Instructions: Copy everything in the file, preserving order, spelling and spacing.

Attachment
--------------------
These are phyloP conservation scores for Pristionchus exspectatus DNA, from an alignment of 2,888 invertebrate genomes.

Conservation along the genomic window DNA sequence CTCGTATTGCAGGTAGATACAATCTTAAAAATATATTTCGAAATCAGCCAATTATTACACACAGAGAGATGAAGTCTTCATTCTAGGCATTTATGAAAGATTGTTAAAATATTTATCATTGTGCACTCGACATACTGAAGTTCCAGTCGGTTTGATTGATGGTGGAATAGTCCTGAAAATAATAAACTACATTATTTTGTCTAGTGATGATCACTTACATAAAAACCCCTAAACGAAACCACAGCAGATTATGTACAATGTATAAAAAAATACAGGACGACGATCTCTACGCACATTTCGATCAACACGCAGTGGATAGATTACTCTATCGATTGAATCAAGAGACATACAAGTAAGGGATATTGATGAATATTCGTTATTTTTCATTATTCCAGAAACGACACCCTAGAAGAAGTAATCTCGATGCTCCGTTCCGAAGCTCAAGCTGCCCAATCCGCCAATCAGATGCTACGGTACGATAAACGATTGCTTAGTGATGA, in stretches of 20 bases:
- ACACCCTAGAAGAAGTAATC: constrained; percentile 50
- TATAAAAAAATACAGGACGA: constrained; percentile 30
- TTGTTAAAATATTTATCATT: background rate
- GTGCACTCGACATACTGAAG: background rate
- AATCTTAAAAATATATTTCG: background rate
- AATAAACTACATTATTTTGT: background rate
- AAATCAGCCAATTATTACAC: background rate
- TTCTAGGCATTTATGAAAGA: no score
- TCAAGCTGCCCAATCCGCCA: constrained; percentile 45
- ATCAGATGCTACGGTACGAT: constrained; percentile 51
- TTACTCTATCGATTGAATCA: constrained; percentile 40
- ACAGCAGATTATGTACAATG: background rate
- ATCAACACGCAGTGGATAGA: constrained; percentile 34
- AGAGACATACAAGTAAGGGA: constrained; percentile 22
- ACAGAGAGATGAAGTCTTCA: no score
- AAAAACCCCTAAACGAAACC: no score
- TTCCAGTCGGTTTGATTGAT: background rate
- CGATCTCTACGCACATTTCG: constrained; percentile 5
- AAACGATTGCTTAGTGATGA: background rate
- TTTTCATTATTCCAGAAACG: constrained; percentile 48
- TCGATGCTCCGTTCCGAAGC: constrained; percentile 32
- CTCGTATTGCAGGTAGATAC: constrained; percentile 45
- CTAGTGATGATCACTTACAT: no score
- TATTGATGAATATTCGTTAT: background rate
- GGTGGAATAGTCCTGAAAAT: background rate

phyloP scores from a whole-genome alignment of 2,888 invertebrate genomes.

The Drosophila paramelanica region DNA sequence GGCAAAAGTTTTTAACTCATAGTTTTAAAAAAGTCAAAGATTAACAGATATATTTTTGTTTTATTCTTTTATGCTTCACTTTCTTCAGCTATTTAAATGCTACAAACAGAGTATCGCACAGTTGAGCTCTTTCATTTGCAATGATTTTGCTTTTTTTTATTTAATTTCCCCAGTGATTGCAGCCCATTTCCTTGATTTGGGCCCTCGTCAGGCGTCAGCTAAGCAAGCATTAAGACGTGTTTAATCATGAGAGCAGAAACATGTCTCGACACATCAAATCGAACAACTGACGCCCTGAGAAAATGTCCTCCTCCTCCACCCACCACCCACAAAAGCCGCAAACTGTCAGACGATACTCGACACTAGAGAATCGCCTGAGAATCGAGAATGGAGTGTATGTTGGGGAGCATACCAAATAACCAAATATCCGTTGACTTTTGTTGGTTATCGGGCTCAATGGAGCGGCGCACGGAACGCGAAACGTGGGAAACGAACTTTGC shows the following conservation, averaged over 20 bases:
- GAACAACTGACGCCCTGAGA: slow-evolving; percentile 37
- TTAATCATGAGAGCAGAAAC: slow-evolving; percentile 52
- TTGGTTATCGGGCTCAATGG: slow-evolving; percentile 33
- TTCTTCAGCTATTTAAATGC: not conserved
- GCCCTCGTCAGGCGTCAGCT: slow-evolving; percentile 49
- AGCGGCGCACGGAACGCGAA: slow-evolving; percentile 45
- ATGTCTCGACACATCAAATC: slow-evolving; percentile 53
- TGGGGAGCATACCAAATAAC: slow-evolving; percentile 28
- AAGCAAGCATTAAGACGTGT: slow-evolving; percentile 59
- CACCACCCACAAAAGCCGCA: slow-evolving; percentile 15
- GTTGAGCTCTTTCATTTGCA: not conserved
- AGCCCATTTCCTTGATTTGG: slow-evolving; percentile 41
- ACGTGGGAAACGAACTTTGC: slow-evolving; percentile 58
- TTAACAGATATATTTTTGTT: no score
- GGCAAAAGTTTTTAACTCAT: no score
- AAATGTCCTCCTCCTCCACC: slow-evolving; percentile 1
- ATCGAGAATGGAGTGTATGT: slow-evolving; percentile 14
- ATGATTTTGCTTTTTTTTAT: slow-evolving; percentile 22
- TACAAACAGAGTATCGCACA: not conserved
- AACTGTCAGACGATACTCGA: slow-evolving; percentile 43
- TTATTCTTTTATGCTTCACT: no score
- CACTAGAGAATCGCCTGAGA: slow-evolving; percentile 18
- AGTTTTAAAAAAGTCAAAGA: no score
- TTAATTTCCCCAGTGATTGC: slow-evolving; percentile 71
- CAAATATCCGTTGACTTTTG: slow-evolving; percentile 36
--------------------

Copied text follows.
These are phyloP conservation scores for Pristionchus exspectatus DNA, from an alignment of 2,888 invertebrate genomes.

Conservation along the genomic window DNA sequence CTCGTATTGCAGGTAGATACAATCTTAAAAATATATTTCGAAATCAGCCAATTATTACACACAGAGAGATGAAGTCTTCATTCTAGGCATTTATGAAAGATTGTTAAAATATTTATCATTGTGCACTCGACATACTGAAGTTCCAGTCGGTTTGATTGATGGTGGAATAGTCCTGAAAATAATAAACTACATTATTTTGTCTAGTGATGATCACTTACATAAAAACCCCTAAACGAAACCACAGCAGATTATGTACAATGTATAAAAAAATACAGGACGACGATCTCTACGCACATTTCGATCAACACGCAGTGGATAGATTACTCTATCGATTGAATCAAGAGACATACAAGTAAGGGATATTGATGAATATTCGTTATTTTTCATTATTCCAGAAACGACACCCTAGAAGAAGTAATCTCGATGCTCCGTTCCGAAGCTCAAGCTGCCCAATCCGCCAATCAGATGCTACGGTACGATAAACGATTGCTTAGTGATGA, in stretches of 20 bases:
- ACACCCTAGAAGAAGTAATC: constrained; percentile 50
- TATAAAAAAATACAGGACGA: constrained; percentile 30
- TTGTTAAAATATTTATCATT: background rate
- GTGCACTCGACATACTGAAG: background rate
- AATCTTAAAAATATATTTCG: background rate
- AATAAACTACATTATTTTGT: background rate
- AAATCAGCCAATTATTACAC: background rate
- TTCTAGGCATTTATGAAAGA: no score
- TCAAGCTGCCCAATCCGCCA: constrained; percentile 45
- ATCAGATGCTACGGTACGAT: constrained; percentile 51
- TTACTCTATCGATTGAATCA: constrained; percentile 40
- ACAGCAGATTATGTACAATG: background rate
- ATCAACACGCAGTGGATAGA: constrained; percentile 34
- AGAGACATACAAGTAAGGGA: constrained; percentile 22
- ACAGAGAGATGAAGTCTTCA: no score
- AAAAACCCCTAAACGAAACC: no score
- TTCCAGTCGGTTTGATTGAT: background rate
- CGATCTCTACGCACATTTCG: constrained; percentile 5
- AAACGATTGCTTAGTGATGA: background rate
- TTTTCATTATTCCAGAAACG: constrained; percentile 48
- TCGATGCTCCGTTCCGAAGC: constrained; percentile 32
- CTCGTATTGCAGGTAGATAC: constrained; percentile 45
- CTAGTGATGATCACTTACAT: no score
- TATTGATGAATATTCGTTAT: background rate
- GGTGGAATAGTCCTGAAAAT: background rate

phyloP scores from a whole-genome alignment of 2,888 invertebrate genomes.

The Drosophila paramelanica region DNA sequence GGCAAAAGTTTTTAACTCATAGTTTTAAAAAAGTCAAAGATTAACAGATATATTTTTGTTTTATTCTTTTATGCTTCACTTTCTTCAGCTATTTAAATGCTACAAACAGAGTATCGCACAGTTGAGCTCTTTCATTTGCAATGATTTTGCTTTTTTTTATTTAATTTCCCCAGTGATTGCAGCCCATTTCCTTGATTTGGGCCCTCGTCAGGCGTCAGCTAAGCAAGCATTAAGACGTGTTTAATCATGAGAGCAGAAACATGTCTCGACACATCAAATCGAACAACTGACGCCCTGAGAAAATGTCCTCCTCCTCCACCCACCACCCACAAAAGCCGCAAACTGTCAGACGATACTCGACACTAGAGAATCGCCTGAGAATCGAGAATGGAGTGTATGTTGGGGAGCATACCAAATAACCAAATATCCGTTGACTTTTGTTGGTTATCGGGCTCAATGGAGCGGCGCACGGAACGCGAAACGTGGGAAACGAACTTTGC shows the following conservation, averaged over 20 bases:
- GAACAACTGACGCCCTGAGA: slow-evolving; percentile 37
- TTAATCATGAGAGCAGAAAC: slow-evolving; percentile 52
- TTGGTTATCGGGCTCAATGG: slow-evolving; percentile 33
- TTCTTCAGCTATTTAAATGC: not conserved
- GCCCTCGTCAGGCGTCAGCT: slow-evolving; percentile 49
- AGCGGCGCACGGAACGCGAA: slow-evolving; percentile 45
- ATGTCTCGACACATCAAATC: slow-evolving; percentile 53
- TGGGGAGCATACCAAATAAC: slow-evolving; percentile 28
- AAGCAAGCATTAAGACGTGT: slow-evolving; percentile 59
- CACCACCCACAAAAGCCGCA: slow-evolving; percentile 15
- GTTGAGCTCTTTCATTTGCA: not conserved
- AGCCCATTTCCTTGATTTGG: slow-evolving; percentile 41
- ACGTGGGAAACGAACTTTGC: slow-evolving; percentile 58
- TTAACAGATATATTTTTGTT: no score
- GGCAAAAGTTTTTAACTCAT: no score
- AAATGTCCTCCTCCTCCACC: slow-evolving; percentile 1
- ATCGAGAATGGAGTGTATGT: slow-evolving; percentile 14
- ATGATTTTGCTTTTTTTTAT: slow-evolving; percentile 22
- TACAAACAGAGTATCGCACA: not conserved
- AACTGTCAGACGATACTCGA: slow-evolving; percentile 43
- TTATTCTTTTATGCTTCACT: no score
- CACTAGAGAATCGCCTGAGA: slow-evolving; percentile 18
- AGTTTTAAAAAAGTCAAAGA: no score
- TTAATTTCCCCAGTGATTGC: slow-evolving; percentile 71
- CAAATATCCGTTGACTTTTG: slow-evolving; percentile 36